https:///pubmed/10197050 “Inhibitors of tryptase for the treatment of mast cell-mediated diseases.” (These inhibit tryptase elevated in 3 diseases- Mast Cell Activation Disorders (MCAD aka MCAS-Mast Cell Activation Syndrome), Ehlers Danlos and POTs which are linked together in a disease called Familial Tryptasemmia, which also includes these symptoms- chronic skin flushing, itching, or hives, bee sting allergy, dizziness and/or difficulty maintaining a normal pulse and blood pressure, sometimes diagnosed as dysautonomia or postural orthostatic tachycardia syndrome (POTS), chronic head, back, and joint pain, hypermobile joints, scoliosis, retained primary teeth or other skeletal abnormalities, sometimes diagnosed as Ehlers-Danlos syndrome, Type III, hypermobile type, GI disturbances including heartburn, IBS, and numerous food and drug reactions and intolerances, anxiety, depression, and/or behavioral disturbances). The first three drugs to inhibit tryptase are synthetic and the last is natural- lactoferrin also found in the supplement colostrum: 1) peptidic inhibitors (., APC-366), 2) dibasic inhibitors (., pentamidine-like), 3) Zn(2+)-mediated inhibitors (., BABIM-like), and 4) heparin antagonists (., lactoferrin). They have implicated tryptase as a mediator in the pathology of numerous allergic and inflammatory conditions including rhinitis, conjunctivitis, and most notably asthma. A growing body of data further implicates tryptase in certain gastrointestinal (IBS), dermatological (excema), and cardiovascular disorders as well.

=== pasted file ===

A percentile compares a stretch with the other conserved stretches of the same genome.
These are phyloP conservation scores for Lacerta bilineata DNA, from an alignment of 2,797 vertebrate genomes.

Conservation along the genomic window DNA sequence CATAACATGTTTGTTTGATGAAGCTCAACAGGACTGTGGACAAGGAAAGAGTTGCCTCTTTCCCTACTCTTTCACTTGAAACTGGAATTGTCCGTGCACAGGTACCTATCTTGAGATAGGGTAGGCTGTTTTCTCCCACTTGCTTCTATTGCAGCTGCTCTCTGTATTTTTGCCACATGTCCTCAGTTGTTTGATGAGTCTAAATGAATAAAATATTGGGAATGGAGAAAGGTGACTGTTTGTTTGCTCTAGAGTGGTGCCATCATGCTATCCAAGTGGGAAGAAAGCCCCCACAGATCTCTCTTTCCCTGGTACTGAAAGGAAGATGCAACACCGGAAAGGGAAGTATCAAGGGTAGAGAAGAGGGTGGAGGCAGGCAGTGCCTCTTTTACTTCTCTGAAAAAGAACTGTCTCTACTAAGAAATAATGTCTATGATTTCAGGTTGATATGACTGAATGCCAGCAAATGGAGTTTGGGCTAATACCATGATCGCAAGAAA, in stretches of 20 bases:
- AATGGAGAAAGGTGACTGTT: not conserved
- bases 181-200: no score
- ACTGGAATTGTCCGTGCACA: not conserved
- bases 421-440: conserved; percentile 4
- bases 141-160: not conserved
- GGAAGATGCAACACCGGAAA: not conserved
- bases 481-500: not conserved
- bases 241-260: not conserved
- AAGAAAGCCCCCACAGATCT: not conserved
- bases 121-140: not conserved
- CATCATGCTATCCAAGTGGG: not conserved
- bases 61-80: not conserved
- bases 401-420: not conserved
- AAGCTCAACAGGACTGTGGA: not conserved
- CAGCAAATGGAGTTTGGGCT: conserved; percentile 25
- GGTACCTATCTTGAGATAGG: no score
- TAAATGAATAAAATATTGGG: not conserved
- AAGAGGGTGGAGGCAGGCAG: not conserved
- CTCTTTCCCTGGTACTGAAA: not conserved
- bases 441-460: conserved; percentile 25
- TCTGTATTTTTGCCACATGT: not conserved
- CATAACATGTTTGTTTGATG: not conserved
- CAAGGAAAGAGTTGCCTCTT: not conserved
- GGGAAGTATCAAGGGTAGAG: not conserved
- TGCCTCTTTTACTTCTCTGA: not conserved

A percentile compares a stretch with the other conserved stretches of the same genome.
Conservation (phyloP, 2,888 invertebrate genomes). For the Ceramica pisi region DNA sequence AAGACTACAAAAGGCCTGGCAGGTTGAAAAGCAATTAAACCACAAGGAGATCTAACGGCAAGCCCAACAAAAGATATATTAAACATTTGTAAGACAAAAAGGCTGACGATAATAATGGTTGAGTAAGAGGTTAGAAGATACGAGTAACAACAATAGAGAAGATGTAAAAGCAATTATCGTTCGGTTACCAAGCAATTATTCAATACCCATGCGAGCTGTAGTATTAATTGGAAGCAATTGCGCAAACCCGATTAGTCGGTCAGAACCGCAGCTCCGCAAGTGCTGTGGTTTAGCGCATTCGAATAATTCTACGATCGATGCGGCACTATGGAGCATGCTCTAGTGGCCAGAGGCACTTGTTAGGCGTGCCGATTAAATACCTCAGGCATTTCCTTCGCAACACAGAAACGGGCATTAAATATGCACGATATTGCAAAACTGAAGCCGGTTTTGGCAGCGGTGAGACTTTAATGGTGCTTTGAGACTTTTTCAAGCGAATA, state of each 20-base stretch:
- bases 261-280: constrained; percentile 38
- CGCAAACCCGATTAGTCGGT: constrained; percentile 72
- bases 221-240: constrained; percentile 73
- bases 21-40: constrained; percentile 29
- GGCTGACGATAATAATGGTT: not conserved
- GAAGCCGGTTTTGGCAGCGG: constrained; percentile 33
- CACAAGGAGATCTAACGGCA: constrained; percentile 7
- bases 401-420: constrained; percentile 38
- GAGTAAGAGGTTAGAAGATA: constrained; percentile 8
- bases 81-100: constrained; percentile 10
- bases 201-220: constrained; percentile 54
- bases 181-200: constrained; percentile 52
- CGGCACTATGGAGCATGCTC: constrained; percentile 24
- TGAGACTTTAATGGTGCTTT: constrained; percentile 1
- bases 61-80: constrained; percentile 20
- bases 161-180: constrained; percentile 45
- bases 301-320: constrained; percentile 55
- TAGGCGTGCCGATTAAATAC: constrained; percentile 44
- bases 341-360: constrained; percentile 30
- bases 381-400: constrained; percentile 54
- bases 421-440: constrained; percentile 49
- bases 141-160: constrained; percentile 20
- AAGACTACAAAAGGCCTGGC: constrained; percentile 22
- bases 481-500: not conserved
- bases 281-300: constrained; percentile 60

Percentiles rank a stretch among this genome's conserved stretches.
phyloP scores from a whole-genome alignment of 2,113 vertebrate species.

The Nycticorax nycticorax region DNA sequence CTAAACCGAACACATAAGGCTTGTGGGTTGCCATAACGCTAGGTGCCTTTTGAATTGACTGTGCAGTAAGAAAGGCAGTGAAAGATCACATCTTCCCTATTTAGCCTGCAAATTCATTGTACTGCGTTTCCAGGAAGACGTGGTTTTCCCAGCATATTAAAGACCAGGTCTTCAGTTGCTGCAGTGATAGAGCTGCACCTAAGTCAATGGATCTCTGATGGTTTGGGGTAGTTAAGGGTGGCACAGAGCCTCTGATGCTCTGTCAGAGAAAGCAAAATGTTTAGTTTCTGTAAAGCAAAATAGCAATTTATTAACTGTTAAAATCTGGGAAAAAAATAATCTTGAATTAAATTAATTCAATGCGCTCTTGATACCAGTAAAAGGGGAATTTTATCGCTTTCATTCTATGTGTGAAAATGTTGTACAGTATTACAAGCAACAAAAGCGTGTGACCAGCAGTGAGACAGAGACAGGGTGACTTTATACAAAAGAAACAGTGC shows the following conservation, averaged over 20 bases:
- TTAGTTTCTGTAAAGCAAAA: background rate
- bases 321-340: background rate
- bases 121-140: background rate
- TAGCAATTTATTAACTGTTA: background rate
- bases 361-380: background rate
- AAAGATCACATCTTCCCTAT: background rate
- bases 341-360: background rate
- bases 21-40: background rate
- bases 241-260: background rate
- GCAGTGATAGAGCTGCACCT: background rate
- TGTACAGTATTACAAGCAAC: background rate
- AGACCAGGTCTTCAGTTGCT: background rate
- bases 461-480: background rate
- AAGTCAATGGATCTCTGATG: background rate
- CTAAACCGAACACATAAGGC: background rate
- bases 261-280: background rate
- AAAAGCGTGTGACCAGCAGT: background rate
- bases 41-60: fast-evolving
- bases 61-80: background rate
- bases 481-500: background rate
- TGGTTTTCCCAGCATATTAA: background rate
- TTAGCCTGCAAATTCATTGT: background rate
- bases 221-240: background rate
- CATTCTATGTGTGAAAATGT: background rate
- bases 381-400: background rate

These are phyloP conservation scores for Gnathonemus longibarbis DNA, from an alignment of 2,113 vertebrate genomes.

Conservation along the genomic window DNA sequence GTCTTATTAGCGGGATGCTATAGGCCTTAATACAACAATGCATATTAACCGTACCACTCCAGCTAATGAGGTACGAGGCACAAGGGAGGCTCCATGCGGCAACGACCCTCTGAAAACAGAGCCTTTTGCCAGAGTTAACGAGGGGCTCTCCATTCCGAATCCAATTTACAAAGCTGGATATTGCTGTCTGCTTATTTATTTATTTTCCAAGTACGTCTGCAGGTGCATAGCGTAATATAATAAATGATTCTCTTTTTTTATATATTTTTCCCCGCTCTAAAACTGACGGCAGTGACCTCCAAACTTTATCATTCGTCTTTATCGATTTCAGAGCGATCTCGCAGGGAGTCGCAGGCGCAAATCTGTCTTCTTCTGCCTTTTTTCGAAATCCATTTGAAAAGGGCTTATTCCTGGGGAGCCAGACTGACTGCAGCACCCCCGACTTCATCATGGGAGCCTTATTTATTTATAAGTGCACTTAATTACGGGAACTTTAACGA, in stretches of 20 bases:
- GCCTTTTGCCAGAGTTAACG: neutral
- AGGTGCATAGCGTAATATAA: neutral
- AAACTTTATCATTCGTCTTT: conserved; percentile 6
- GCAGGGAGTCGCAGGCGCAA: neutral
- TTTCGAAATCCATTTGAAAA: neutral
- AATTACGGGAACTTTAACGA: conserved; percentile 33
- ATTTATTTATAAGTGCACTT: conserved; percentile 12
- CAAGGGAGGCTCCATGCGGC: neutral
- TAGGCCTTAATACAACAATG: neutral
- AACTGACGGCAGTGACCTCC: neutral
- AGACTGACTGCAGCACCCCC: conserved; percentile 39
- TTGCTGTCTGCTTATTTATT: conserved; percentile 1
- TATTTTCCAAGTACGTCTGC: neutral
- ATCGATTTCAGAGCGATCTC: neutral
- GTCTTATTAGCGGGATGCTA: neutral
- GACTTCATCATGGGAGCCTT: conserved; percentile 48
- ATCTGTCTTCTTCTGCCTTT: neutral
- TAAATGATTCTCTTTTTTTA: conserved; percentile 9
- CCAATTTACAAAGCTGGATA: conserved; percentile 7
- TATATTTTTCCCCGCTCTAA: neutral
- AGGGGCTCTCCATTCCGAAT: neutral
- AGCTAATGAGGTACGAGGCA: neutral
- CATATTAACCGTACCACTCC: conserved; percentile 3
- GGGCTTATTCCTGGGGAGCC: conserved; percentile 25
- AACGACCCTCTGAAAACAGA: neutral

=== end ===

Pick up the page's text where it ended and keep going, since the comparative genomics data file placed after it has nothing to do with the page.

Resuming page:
If antihistamines and nasal sprays are not effective or not tolerated by the patient, other types of therapy are available. Allergy desensitization or immunotherapy may be needed. Allergy immunotherapy stimulates the immune system with gradually increasing doses of the substances to which a person is allergic. Because the patient is being exposed to the allergy-inducing substance, an allergic reaction can occur and this treatment should be supervised by a physician. Although the exact way allergy desensitization works is not completely known, allergy injections appear to modify or stop the allergic reaction by reducing the strength of the IgE and its effect on the mast cells. This form of treatment is very effective for allergies to pollen, mites, cats, and especially stinging insects (for example, bees). Allergy immunotherapy usually requires a series of injections ( allergy shots ) and takes three months to one year to become effective. The required length of treatment may vary, but three to five years is a typical course. Frequent office visits are necessary.